Legal Experts Split on Bill Disqualifying Use of Illegally Obtained Evidence in Israel

As Justice Minister Gideon Sa’ar's bill moves toward a Knesset vote, some Israeli legal experts say it goes too far and others say it doesn't go far enough

Chen Maanit
Chen Maanit
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Police officers arrest a suspect, for illustrative purposes only.
Police officers arrest a suspect, for illustrative purposes only. Credit: Nir Keidar
Chen Maanit
Chen Maanit

Israel took a significant yet divisive step to codifying the ineligibility of unlawfully obtained evidence, after a bill proposed by Justice Minister Gideon Sa’ar was approved by the Ministerial Committee for Legislation on Sunday.

The proposed law, which seeks to enshrine the court's authority to disqualify illegally obtained evidence, will soon advance to its first reading in Knesset.

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It would apply to all kinds of evidence – including confessions, witness statements and forensics evidence – and also go beyond existing case law to exclude evidence unlawfully obtained, even if not from the defendant itself. 

Justice Minister Gideon Sa'ar at the Knesset, Monday.Credit: Emil Salman

The legislation would bring Israeli evidentiary law closer to U.S. law, where the "fruit of the poisonous tree" doctrine requires courts to disqualify illegally obtained evidence, except for in certain exceptional circumstances.

Unlike the U.S. law, however, the proposed legislation would not automatically disqualify such evidence and the courts would retain limited discretion to not disqualify such evidence.  

At the heart of the proposed legislation is the so-called “Issacharov Doctrine,” named after the Supreme Court’s May 2006 ruling in a case involving a defendant with the same name.

Prof. Yoav Sapir of Tel Aviv University (R) and Attorney General Avichai Mendelblit (L), last month.Credit: Ilan Assayag

In that trailblazing decision, the Supreme Court ruled that the court has discretion to exclude such evidence if admitting it would violate a defendant’s rights to a fair trial and/or other rights set forth in the Basic Law on Human Dignity and Freedom. On that basis, the Court excluded the confession that the defendant argued had been unlawfully obtained from him. 

Until the Issacharov ruling, Israeli courts did not generally disqualify illegally acquired evidence, but rather gave it less weight if it was obtained in violation of the detainee’s rights or in violation of the law. In December 2010, in another case, the Supreme Court expanded the Issacharov Doctrine to include physical evidence.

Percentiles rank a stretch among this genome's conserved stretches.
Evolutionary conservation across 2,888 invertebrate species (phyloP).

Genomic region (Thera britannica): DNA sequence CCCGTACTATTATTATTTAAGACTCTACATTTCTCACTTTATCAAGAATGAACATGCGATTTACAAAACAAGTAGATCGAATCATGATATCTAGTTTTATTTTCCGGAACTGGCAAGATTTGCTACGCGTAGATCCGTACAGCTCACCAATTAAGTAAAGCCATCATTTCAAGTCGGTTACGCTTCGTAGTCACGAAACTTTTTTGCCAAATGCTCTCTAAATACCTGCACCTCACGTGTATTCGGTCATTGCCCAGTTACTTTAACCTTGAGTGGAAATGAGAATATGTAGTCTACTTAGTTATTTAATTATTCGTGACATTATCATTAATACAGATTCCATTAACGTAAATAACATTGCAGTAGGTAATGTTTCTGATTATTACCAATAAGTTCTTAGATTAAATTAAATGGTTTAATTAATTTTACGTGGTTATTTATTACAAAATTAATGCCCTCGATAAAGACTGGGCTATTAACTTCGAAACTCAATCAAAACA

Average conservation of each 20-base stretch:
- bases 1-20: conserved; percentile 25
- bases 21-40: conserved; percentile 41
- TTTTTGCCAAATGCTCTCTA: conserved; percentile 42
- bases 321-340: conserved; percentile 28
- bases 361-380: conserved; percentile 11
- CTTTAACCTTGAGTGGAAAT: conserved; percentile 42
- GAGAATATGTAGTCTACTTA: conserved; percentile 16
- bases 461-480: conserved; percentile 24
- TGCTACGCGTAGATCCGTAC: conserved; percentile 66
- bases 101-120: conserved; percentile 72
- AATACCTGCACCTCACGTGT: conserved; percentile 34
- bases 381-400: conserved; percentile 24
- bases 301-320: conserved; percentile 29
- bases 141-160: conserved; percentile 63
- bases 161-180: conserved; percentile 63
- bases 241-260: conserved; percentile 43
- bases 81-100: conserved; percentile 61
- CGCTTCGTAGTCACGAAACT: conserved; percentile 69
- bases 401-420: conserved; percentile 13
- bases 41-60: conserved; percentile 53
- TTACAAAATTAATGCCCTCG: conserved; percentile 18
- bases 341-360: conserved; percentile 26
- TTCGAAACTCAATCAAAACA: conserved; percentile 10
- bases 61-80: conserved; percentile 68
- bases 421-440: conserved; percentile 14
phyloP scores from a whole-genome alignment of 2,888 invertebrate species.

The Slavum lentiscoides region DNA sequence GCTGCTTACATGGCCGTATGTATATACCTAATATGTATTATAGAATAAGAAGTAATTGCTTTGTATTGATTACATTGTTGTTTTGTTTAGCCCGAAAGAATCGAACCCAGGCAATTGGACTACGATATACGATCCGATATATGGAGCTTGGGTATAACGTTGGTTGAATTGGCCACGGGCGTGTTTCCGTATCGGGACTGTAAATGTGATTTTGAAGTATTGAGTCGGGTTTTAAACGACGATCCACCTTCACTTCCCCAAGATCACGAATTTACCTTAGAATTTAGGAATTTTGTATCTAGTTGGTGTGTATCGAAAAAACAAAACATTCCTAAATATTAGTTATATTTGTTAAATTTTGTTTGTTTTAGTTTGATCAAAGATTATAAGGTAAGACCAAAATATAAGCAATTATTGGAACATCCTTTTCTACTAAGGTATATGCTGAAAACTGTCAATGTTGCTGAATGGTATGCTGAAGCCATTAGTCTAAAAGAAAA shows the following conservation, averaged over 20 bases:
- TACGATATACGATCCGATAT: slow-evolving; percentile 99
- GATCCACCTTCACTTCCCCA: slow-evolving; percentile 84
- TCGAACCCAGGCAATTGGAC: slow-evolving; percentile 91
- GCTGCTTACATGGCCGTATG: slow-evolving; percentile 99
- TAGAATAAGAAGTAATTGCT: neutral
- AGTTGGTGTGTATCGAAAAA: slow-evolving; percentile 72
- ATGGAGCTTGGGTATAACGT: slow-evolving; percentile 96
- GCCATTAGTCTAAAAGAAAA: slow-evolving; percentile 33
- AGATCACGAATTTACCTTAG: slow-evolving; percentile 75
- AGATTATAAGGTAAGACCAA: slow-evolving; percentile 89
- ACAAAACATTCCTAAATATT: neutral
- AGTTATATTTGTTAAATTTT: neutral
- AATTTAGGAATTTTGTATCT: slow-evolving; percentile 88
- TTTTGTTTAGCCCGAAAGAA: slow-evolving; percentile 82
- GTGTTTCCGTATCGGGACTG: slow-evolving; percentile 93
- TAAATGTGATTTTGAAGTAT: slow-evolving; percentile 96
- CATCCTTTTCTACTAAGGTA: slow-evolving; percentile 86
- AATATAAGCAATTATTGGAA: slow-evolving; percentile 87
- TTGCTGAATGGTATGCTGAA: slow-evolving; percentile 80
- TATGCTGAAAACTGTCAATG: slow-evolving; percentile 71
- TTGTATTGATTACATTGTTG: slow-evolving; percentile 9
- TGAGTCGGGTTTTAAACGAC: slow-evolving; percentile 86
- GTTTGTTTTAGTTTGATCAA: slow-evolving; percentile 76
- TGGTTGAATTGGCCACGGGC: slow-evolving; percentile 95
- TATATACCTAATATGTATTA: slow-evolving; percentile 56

A court divided

Adv. Jacques Chen (L) with his clients Shaul and Iris Elovitch at the Jerusalem District Court, last month. Credit: Ohad Zwigenberg

As the bill advances through the legislative process, Israeli legal scholars remain at loggerheads on the proposed legislation, with some arguing that it doesn’t go far enough and others arguing that it goes too far.

Former National Public Defender Prof. Yoav Sapir of Tel Aviv University ardently supports the bill, as it relates to “one of the more important Supreme Court rulings in recent decades,” because of its far-reaching effects that impact how investigators conduct searches and covert interrogation exercises, as well as when suspects must be told that they have the right to consult legal counsel.

In Sapir’s opinion, it is critical for such important and essential criminal legal precedent to be codified, because once set forth in law, it becomes “more difficult for the courts to go backwards.”  Sapir also praises the legislation for parting ways with U.S. jurisprudence, insofar as it allows judges to decide whether to disqualify the evidence, instead of requiring them to do so. According to Sapir, that aspect of the U.S. doctrine has resulted in the recognition of exceptions that have effectively swallowed the rule.  

Adv. Jacques Chen, Shaul Elovitch’s lawyer in Case 4000 (the Bezeq-Walla case) and a former senior prosecutor, believes that the bill doesn’t go far enough and simply parrots existing case law. It would be much better, Chen says, if “instead of the default being that the court may disqualify evidence obtained illegally” the law required the “evidence to be disqualified unless the court finds exceptional circumstances not to do so and justifies it.” Chen takes issue with Sapir’s argument that such an absolute requirement would eventually lead to the recognition of exceptions that undermine it, calling it a “castrating argument.”

Unlike Sapir and Chen, Prof. Gabriel Hallevy, a professor of criminal law and criminal justice at Ono Academic College firmly opposes the law. He argues that the specifics of the U.S. context that gave rise to the “fruit of the poisonous tree” doctrine aren’t relevant in Israel: “The ‘fruit of the poisonous tree’ doctrine was created in the United States at a time that whenever police officers saw a black man driving a car, it was clear to them that he had stolen it, and they would beat him and drive a confession out of him. But we are not there," says Hallevy.

Hallevy believes that the proposed legislation aims to educate the police, but that there are more effective ways of incentivizing officers to act legally, such as disciplinary actions, without creating a moral and public hazard whereby guilty criminals are acquitted due to police error or misconduct. 

Ultimately, even if the bill garners enough support to become law, it remains to be seen how it will be implemented by the courts. Time will tell what impact, if any, it will have on pending criminal trials, including Former Prime Minister Benjamin Netanyahu’s corruption trial, in which arguments regarding the admissibility of evidence have taken center stage.

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